0x3FC000 ~/Downloads/espruino_1v87.tve_master_b3dc05b_esp8266/esp_init_data_default.bin \
    0x37E000 ~/Downloads/espruino_1v87.tve_master_b3dc05b_esp8266/blank.bin
  3. Verify it:
    ./ --port /dev/ttyUSB0 --baud 115200 verify_flash \
    0x1000 ~/Downloads/espruino_1v87.tve_master_b3dc05b_esp8266/espruino_esp8266_user1.bin \
    0x3FC000 ~/Downloads/espruino_1v87.tve_master_b3dc05b_esp8266/esp_init_data_default.bin \
    0x37E000 ~/Downloads/espruino_1v87.tve_master_b3dc05b_esp8266/blank.bin
  4. Connect at 115200bps.
  5. Connect to your AP:
    var wifi = require("Wifi");
    wifi.connect("your_sid", {password:"your_password"}, function(err){
     console.log("connected? err=", err, "info=", wifi.getIP());
  6. In the Espruino IDE add the IP address
  7. When you reconnect via Espruino IDE, you should now have 2 choices: serial or TCP/IP via WLAN


Oct 162016
Node-RED: Functions

My light sensor (actually just a LDR connected to the single ADC pin on the ESP8266) tends to be a bit jumpy and the graphs looked anything but smooth. Quick fix: averaging samples. Node-RED has functions for this. And here is one to average 4 samples:

// jshint esversion: 6

const oldDataMax=4;
let lastData;
let count = context.get('count')||0;
let oldData = context.get('oldData')||[];

// Need to shift all numbers one left if array full
// Circular buffer would be nice, but overly complex for such small buffers

if (count==oldDataMax) {
 for (let i=1; i<oldDataMax; ++i) {
} else {

// Calculate the average

let avg=0;
for (let i=0; i<=lastData; ++i) {

context.set('count', count);
context.set('oldData', oldData);

let avgMsg = { payload: ""+avg };

return [ msg, avgMsg ];

Much less jumpy graphs now!


Aug 142016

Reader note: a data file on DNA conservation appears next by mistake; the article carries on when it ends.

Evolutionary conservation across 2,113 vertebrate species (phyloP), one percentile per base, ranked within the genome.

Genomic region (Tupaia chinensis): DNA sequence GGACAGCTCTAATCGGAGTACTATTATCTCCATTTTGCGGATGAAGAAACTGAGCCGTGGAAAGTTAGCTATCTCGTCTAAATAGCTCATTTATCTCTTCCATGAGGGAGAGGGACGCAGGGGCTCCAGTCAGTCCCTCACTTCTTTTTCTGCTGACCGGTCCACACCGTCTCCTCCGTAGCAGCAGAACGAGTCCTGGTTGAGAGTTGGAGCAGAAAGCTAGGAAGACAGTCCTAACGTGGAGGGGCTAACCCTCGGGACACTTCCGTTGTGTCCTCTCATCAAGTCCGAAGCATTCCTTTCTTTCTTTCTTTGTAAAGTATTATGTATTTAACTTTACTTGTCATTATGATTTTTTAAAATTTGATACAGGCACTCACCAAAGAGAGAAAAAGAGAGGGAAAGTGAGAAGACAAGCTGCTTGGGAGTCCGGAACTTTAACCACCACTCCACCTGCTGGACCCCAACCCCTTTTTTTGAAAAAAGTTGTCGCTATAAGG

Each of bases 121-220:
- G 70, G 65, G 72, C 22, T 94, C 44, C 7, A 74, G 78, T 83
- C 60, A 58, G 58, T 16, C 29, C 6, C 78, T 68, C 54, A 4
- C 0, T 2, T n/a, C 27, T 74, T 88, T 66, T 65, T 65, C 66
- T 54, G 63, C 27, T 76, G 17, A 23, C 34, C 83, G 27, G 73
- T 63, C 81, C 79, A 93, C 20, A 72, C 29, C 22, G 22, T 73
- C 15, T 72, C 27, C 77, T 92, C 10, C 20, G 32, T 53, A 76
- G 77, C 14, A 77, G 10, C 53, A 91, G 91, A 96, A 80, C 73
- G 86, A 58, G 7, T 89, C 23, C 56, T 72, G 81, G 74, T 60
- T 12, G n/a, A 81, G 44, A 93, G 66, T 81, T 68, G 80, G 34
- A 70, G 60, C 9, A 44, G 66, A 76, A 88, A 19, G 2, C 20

When you have a microcontroller which can connect to the network and it has a RGB LED, the logical step is to make this LED controllable via a web browser.

The list of issues faced is numerous:

  • NodeMCU does not handle websockets natively
  • Thus a bridge between normal TCP sockets used by NodeMCU and WebSockets used by the web browser is needed: ws-tcp-bridge does that
  • ws-tcp-bridge defaults to binary blobs which the browser cannot handle. Switching the websocket’s binaryType to arraybuffer fixes this
  • Sending data too fast to a just created websocket which has its binaryType not yet changed to arraybuffer breaks ws-tcp-bridge with a fatal error:
    TypeError: “list” argument must be an Array of Buffers
  • NodeMCU uses Lua, the browser JavaScript. The langages are quite similar! See below for an example.

Code is at

Interesting is the comparison of Lua and JavaScript variable names are the same):

JavaScript Lua
for (c of s.split('')) {

  if (c>='0' && c<='9') {
    if (state==1)

    } else {
      if (state==1) {
        setOneColor(color, value);
      if (c=='R' || c=='G' || c=='B') {
for n=1,s:len(),1 do
   c=s:sub(n, n)
   if c>='0' and c<='9' then
     if state==1 then
     if state==1 then
       setOneColor(color, value)
     if c=='R' or c=='G' or c=='B' then